2. Since I failed miserably drawing TTF in OpenGL (it was drawn flipped and I did not know how to flip it 🙁 ), I implemented a “simple” library to handle some OpenGL staff. The problem with external libraries is that you need to pass all windows events so they will know how to handle their internal drawing and events.
    Problem: If you want to draw a window and “catch” mouse/keyboard events, you must create a window using “XPLMCreateWindowEx” and “overlay it” with your library window so it will be hidden 100% of the time.

    Question: Can you allow mouse/key event to be “catch” by plugin code even if there is no XPSDK window? That way I can just send any event to the library and it will handle its internal events according to the information I expose it.


    1. Re: #1, we do plan to address fonts at some point, but it will be in the context of a total overhaul of the UI framework. Short term, you’ll have to do your own font drawing if you want other fonts.

      Re: #2, we would definitely expect your window classes to have to pass mouse & keyboard events through to whatever library utilities you have. Having a global intercept strikes me as the wrong solution for this.

      1. “we do plan to address fonts at some point, but it will be in the context of a total overhaul of the UI framework”, I’m impatient to have it because loading and drawing font from plugin sources is a bit hard on cross plateform 🙁

        1. I totally agree stef, though, as Tyler said, it is a long way to implement as an API.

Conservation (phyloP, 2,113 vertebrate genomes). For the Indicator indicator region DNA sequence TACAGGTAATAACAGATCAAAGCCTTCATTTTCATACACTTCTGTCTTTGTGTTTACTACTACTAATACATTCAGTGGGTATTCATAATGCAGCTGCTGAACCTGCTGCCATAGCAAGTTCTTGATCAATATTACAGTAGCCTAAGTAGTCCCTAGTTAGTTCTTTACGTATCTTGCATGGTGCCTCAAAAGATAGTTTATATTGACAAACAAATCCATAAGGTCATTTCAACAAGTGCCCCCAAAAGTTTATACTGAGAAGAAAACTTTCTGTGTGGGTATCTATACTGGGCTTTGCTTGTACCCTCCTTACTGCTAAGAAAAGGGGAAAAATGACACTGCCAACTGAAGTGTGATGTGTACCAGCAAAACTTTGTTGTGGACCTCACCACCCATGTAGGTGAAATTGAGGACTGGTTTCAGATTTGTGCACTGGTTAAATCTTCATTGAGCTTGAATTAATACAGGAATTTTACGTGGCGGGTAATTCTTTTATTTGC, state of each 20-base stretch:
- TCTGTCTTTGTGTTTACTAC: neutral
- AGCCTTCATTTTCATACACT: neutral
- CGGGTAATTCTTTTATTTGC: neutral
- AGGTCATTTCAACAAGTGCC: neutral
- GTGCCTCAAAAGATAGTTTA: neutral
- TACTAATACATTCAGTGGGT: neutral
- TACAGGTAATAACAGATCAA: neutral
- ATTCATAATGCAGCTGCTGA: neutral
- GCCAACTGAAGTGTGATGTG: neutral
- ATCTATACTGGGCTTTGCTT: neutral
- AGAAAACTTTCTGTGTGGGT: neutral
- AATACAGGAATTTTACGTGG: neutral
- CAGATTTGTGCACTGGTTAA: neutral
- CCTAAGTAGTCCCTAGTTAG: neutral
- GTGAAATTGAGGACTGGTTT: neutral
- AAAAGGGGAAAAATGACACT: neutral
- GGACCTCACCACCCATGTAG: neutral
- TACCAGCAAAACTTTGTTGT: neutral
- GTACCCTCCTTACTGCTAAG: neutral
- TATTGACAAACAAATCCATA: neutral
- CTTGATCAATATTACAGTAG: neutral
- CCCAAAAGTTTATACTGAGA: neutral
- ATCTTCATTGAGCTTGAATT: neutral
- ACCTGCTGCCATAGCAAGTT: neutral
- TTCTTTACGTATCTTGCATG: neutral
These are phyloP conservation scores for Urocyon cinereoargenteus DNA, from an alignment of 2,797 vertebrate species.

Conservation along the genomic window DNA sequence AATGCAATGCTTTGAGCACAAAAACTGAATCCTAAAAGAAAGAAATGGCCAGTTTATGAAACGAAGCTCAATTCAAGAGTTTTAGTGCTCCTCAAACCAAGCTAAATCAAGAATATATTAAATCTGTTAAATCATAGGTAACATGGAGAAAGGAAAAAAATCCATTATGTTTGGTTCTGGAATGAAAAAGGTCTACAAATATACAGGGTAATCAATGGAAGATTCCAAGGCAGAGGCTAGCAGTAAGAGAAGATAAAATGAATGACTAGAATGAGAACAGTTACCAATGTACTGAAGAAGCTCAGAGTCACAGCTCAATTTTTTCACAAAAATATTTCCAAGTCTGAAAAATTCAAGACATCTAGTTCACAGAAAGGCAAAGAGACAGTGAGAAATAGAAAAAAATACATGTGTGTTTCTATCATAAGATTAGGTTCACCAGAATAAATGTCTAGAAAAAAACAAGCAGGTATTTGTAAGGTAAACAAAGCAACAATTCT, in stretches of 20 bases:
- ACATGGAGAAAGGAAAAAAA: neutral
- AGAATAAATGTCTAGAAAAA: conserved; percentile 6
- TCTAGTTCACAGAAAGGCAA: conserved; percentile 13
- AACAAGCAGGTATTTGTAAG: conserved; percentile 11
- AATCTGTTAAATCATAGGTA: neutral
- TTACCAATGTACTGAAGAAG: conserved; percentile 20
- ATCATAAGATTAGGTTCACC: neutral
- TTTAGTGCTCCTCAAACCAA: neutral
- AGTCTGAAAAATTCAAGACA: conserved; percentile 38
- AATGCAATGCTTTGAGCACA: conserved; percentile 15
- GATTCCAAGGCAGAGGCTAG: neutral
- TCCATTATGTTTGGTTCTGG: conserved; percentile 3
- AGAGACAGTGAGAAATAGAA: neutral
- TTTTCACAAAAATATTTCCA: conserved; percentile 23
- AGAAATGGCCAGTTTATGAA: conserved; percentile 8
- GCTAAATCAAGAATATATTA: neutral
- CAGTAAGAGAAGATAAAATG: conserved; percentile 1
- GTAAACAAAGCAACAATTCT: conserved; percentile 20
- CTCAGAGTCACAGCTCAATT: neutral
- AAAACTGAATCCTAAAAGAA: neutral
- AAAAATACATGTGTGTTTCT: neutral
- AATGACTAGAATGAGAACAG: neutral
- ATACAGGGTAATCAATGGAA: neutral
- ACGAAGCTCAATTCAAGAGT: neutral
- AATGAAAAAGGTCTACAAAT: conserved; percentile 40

Today I’m using Nuklear library to handle 99% of UI, if I did know how to display Fonts, I would just use XPSDK.
          In the mean time, Thank you Philip for referencing the font manager open source code, I’ll take a look though I think that my main problem is the rendering, my fonts where upside down and projecting them was not the answer (in my case).


  8. Hello,

    I’m trying to get this sample project to work.
    I’m able to download the project and make it build using Visual Studio 2010 (we did not modify the downloaded project).
    Then, I add the win.xpl file here : “/Resources/plugins/X-Plane-11-Window-API-Sample/64/win.xpl”

    After launching XPlane11, the window is not showing and the log file says :
    “D:\Steam/steamapps/common/X-Plane 11/Resources/plugins/X-Plane-11-Window-API-Sample/64/win.xpl> : Error Code = 127 : The specified procedure could not be found.”

    Any help would be appreciated, thanks !

    Best regards